Geraldton health centre is new benchmark

A new centre of excellence in the WA city of Geraldton is dedicated to shaping a workforce of healthcare workers attuned to Aboriginal culture and health issues.

The primary health care and training centre is part of the Geraldton Regional Aboriginal Medical Service.

It began operating early this year but was officially opened this month.

GRAMS CEO Deborah Woods said the new centre was a big step forward in the service’s vision for tackling the health issues affecting Aboriginal people.

“Such a centre is a huge step in shaping a future workforce that is specifically trained to work within Aboriginal organisations and with Aboriginal colleagues, patients and community,” Ms Woods said.

The centre for excellence was developed with the WA Centre for Rural Health and blends primary health care with training, workforce development and research opportunities.

Located 424km north of Perth, the centre offers child and maternal health care; social, emotional and wellbeing care; and treatment for chronic disease.

It also includes a new training area in which GRAMS and registered training providers can deliver training opportunities for people working in Aboriginal health.

Ms Woods said the centre was already being recognised for the role it would play in creating the Aboriginal health care workplace of the future.

“By shaping a healthcare workforce that understands the nuances of Aboriginal culture, we will be able to encourage more Aboriginal people to access existing health and sickness prevention services, which will in turn not only improve existing conditions but prevent them from occurring in the first place,” Ms Woods said.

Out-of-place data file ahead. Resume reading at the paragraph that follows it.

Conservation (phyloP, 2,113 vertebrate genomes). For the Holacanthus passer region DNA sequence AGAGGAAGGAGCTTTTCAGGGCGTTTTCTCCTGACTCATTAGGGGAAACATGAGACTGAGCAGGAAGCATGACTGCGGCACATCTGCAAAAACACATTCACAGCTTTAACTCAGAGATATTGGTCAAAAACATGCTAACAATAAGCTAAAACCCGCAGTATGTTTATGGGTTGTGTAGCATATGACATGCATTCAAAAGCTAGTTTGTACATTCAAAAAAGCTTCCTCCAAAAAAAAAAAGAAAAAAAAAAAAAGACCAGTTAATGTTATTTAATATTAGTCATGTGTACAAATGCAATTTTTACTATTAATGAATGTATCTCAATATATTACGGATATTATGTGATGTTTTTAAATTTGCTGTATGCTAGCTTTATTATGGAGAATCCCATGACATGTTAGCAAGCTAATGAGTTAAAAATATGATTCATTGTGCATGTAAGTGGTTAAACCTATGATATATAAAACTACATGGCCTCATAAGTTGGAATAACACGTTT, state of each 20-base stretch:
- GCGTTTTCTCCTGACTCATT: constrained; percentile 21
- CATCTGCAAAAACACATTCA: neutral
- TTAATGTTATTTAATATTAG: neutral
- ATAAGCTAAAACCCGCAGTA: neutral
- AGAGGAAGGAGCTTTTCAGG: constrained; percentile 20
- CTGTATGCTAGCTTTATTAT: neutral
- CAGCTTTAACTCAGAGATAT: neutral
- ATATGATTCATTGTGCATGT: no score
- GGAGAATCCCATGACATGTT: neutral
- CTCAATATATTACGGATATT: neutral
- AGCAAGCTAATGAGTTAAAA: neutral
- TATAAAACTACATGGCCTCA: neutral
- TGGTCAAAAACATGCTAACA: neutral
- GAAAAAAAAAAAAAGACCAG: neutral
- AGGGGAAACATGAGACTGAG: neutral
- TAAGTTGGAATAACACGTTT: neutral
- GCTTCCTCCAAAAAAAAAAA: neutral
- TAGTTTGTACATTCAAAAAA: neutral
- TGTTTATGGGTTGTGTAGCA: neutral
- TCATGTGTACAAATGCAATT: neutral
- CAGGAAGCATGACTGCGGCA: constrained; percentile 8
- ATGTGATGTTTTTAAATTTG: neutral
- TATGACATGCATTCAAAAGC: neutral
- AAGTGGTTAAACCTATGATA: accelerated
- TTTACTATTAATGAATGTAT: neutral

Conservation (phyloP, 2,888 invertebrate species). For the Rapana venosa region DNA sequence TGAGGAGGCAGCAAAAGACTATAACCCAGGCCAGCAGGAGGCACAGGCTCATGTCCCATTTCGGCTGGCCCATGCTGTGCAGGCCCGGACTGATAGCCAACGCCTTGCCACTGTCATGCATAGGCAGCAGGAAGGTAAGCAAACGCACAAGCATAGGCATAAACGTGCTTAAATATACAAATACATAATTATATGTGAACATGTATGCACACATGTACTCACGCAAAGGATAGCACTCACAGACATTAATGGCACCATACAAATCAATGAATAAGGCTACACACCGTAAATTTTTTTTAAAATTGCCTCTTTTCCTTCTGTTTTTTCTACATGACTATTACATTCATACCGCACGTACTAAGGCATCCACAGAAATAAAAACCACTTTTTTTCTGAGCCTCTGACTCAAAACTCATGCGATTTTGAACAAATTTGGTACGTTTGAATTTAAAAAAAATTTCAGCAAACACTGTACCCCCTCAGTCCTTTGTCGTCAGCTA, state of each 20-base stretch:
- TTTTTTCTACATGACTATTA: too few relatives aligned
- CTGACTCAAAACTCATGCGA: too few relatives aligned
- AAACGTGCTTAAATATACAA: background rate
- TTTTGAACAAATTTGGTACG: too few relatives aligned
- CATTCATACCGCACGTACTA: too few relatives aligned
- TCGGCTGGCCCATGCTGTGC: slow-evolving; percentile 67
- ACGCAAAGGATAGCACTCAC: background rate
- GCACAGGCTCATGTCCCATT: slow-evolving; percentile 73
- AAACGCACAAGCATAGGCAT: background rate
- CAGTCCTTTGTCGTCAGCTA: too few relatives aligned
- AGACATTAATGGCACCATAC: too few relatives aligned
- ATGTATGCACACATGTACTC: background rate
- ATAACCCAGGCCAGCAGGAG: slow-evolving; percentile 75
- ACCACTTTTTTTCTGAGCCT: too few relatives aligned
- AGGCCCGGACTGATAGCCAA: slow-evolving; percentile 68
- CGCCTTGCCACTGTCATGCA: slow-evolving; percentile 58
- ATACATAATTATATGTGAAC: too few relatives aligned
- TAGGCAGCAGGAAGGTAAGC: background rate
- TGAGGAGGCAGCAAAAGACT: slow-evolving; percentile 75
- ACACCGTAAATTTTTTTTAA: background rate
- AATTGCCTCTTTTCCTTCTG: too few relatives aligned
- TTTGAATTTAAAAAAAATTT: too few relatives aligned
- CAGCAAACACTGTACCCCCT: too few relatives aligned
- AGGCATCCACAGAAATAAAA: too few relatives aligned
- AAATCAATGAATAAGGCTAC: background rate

“It’s time we took real action to overcome the many health disadvantages facing Aboriginal people.”

Ms Woods said Aboriginal people lived an average of 10 years less than non-Aboriginals.

Aboriginal people were also more than twice as likely to suffer from cardiovascular disease as non-Aboriginal people, and were more than three times likely to have type two diabetes.

Indigenous elder and leading Aboriginal performers, musicians and writers Dr Richard Walley was MC for the opening of the centre.

He said he felt so strongly about attending the event in Geraldton that he gave up the opportunity to attend a launch in Perth for the Fremantle Dockers’ inaugural guernsey that he had custom designed.

“I would not have missed this occasion for anything and I thank GRAMS for the invitation to be a part of this significant occasion,” he said.

“Health is something that is holistic and has been in our culture for some 2000 generations. What we are actually doing today is tapping into some of that ancient knowledge and putting it together with today’s technology to get a result that will be fantastic for not only for Aboriginal people but for humanity in general.”

By Wendy Caccetta

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